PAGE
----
“However, I think I could count on the fingers of one hand the number of times I have had that in the last five or six years. I’ve been lucky enough in that some managers have given me such a run, others have not. When I’ve got that run of games I have shown what I can do.
“In other positions on the pitch you probably play 90 per cent of the time, but with strikers if you are not on a run of form and not 6ft 2in where they can just land the ball on the top of your head from anywhere on the pitch you are going to be fighting for your place unless you are banging in the goals.”
O’Donovan, for all the hard knocks he’s had, firmly believes both he and his can enjoy a change of luck over the next few months. He said: “It’s not for the want of trying or lack of hard work. You have to be philosophical about it and say if you work hard and do the right things then eventually the luck is going to change.
“I still have belief in my ability and feel I can do well. It’s all about getting a turn of games in the right team so hopefully I can do that here.
“This is a wonderful club which has perhaps had a difficult 18 months where results have been harder to come by than down through the years. It’s a fantastic club, one which is well-supported and has everything in place but perhaps it’s needed a bit of change because sometimes when it’s been the same team fighting relegation for the last 12 to 18 months that bit of confidence goes.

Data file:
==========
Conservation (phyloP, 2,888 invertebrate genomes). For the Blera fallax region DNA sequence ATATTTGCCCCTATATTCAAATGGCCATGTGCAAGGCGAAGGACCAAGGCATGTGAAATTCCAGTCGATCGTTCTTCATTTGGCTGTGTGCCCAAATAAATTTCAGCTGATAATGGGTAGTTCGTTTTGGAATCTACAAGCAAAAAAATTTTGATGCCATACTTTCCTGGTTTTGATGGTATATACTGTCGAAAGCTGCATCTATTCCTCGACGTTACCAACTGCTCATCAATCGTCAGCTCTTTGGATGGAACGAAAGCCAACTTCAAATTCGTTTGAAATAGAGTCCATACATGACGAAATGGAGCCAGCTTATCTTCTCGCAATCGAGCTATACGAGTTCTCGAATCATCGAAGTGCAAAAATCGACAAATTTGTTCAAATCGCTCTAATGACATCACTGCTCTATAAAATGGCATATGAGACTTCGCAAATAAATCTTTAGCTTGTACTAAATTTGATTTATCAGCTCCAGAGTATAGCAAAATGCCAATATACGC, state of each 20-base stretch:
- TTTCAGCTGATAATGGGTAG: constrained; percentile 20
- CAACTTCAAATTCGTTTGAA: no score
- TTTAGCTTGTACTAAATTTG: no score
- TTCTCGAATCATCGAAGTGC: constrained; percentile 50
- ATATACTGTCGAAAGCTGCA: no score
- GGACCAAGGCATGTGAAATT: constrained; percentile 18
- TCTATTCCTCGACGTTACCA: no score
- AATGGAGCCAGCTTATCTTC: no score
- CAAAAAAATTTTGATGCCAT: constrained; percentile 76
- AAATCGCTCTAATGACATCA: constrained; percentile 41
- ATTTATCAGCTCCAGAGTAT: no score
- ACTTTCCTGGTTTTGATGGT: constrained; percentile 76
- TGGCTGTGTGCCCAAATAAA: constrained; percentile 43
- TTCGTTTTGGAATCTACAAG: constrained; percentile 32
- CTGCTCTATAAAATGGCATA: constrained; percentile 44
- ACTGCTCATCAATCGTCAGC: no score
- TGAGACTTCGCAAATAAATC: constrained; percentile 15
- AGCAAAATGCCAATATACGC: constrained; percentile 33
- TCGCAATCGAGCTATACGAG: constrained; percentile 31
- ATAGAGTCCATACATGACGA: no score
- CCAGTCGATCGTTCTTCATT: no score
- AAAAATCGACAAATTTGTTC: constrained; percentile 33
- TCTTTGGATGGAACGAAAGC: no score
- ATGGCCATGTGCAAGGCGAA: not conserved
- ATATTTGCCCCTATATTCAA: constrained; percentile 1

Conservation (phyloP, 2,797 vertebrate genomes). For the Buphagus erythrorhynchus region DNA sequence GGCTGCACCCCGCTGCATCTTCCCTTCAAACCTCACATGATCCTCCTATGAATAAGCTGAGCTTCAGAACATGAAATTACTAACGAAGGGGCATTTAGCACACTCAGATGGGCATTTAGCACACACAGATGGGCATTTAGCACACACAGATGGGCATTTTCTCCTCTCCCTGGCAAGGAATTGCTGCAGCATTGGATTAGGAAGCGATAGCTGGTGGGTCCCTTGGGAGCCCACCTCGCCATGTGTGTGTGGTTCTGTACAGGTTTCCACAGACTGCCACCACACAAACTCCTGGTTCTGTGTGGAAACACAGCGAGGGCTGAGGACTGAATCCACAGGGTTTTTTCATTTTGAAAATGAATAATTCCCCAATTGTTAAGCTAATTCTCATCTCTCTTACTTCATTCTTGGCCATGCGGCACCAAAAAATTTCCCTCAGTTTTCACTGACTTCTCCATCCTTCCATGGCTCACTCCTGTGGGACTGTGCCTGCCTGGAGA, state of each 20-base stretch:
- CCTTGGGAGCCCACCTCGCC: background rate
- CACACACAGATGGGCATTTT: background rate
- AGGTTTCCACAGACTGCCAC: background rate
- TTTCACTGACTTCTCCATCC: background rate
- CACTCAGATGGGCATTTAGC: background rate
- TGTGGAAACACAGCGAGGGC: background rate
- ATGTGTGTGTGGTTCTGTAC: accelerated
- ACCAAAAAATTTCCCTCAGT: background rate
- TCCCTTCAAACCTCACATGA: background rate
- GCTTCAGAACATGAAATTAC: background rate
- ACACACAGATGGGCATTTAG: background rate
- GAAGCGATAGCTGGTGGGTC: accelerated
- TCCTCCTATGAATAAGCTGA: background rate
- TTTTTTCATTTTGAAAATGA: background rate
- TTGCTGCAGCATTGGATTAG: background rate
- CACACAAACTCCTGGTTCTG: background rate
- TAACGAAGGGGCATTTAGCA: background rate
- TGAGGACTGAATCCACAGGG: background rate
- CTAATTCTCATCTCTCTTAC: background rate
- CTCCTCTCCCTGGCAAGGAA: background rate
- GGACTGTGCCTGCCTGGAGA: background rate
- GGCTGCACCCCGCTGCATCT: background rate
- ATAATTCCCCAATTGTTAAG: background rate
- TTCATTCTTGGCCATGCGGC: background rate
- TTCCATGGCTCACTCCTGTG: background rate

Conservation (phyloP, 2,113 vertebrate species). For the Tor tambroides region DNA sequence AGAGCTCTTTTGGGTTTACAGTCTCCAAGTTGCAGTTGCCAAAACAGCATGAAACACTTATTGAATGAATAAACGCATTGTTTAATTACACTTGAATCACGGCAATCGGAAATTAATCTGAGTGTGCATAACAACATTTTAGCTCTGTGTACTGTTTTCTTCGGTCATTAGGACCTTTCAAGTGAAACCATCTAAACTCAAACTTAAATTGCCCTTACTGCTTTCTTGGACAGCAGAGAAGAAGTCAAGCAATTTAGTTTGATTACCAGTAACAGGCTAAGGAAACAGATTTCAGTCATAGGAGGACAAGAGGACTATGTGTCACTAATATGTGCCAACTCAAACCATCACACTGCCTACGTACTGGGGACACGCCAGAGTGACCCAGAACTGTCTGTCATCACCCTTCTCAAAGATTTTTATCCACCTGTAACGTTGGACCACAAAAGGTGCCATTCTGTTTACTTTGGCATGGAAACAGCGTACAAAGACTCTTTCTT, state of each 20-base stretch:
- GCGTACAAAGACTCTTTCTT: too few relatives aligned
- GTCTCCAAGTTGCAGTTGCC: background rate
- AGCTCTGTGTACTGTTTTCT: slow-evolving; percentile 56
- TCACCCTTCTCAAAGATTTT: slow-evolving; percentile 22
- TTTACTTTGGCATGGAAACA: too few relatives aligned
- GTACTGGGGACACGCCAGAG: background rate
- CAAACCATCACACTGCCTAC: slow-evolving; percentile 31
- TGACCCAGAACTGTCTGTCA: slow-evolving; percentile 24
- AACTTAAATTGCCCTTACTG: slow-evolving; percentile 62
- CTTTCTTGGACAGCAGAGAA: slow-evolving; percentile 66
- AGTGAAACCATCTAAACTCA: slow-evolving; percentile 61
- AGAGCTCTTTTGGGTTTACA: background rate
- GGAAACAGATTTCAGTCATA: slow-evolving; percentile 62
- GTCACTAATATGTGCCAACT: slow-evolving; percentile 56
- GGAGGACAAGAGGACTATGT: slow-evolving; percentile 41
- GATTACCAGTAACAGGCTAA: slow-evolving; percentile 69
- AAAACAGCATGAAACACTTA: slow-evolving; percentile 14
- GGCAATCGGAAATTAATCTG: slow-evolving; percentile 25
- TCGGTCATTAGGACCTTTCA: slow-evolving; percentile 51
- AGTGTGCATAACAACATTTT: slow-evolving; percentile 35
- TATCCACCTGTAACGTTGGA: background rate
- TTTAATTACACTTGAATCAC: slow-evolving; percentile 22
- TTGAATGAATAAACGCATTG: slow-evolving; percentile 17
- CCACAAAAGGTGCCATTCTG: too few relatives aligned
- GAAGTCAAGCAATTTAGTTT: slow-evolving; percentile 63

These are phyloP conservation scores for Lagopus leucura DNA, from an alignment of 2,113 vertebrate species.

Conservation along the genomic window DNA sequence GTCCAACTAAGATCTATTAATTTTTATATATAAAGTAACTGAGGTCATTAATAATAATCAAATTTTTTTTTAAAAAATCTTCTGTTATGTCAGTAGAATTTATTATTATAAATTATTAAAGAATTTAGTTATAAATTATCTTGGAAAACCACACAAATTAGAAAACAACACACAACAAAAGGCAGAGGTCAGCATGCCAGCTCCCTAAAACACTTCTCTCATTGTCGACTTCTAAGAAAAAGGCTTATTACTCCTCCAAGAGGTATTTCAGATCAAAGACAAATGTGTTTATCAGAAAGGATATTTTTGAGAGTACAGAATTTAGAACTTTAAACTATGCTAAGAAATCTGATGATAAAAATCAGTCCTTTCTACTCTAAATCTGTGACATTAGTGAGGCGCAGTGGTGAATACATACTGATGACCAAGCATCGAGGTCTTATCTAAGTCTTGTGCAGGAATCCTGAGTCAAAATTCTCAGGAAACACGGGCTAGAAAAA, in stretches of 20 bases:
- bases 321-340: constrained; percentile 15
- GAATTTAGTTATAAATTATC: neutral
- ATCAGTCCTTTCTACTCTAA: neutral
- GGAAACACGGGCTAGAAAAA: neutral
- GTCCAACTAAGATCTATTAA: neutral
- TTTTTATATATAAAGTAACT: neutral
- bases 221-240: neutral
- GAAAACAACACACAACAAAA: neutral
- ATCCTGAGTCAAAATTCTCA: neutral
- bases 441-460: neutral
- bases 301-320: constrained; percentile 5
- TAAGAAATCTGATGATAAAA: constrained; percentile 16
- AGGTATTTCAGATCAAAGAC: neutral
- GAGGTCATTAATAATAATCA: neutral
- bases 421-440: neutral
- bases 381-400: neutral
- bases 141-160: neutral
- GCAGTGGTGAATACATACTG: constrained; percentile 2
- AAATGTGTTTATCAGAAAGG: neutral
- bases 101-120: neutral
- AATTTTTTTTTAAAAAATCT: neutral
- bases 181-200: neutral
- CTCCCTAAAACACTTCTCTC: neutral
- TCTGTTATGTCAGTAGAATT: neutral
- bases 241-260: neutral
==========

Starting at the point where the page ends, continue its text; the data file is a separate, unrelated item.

“Now we’ve got a number of players coming in, I feel I’m coming into something fresh and hopefully I can help play my part.”
New he might be to Easter Road, but O’Donovan has experience of the SPL through a short, if unhappy spell at Tannadice during which he enjoyed a 2-0 win over tomorrow’s opponents Aberdeen, a repeat of which he admits wouldn’t go amiss as Hibs battle to haul themselves away from the foot of the SPL table.
The breath-taking speed of change which has engulfed modern day football, however, means that only Darren Mackie remains of the Dons side that day in November, 2008, while two faces which would have been familiar to O’Donovan, Pittodrie defender Russell Anderson and midfielder Isaac Osbourne – brother of Hibs star Isaiah – will be missing through injury.
He said: “I know Russell from Sunderland and Isaac from Coventry and a few others having played against them. It would have been good to have played against them but we want the best chance we can have to win the game and the more senior players they have missing the better it will be for us.”
Relegation rivals Dunfermline may have pulled themselves onto the shoulders of Fenlon’s team – the two clubs now separated only by goal difference – thanks to their draw against Kilmarnock in midweek, but O’Donovan insisted he and his team-mates cannot allow themselves to be distracted by what the Pars might or might not do.
He said: “We have to focus entirely on our own games. Let’s concentrate on ourselves tomorrow and as long as we are working hard, have our minds and do the right things then hopefully the results will follow.
“We can’t worry about anyone else, we can’t have any bearing on what they are doing unless we are playing them, we’ll take care of ourselves and worry about Dunfermline in May.”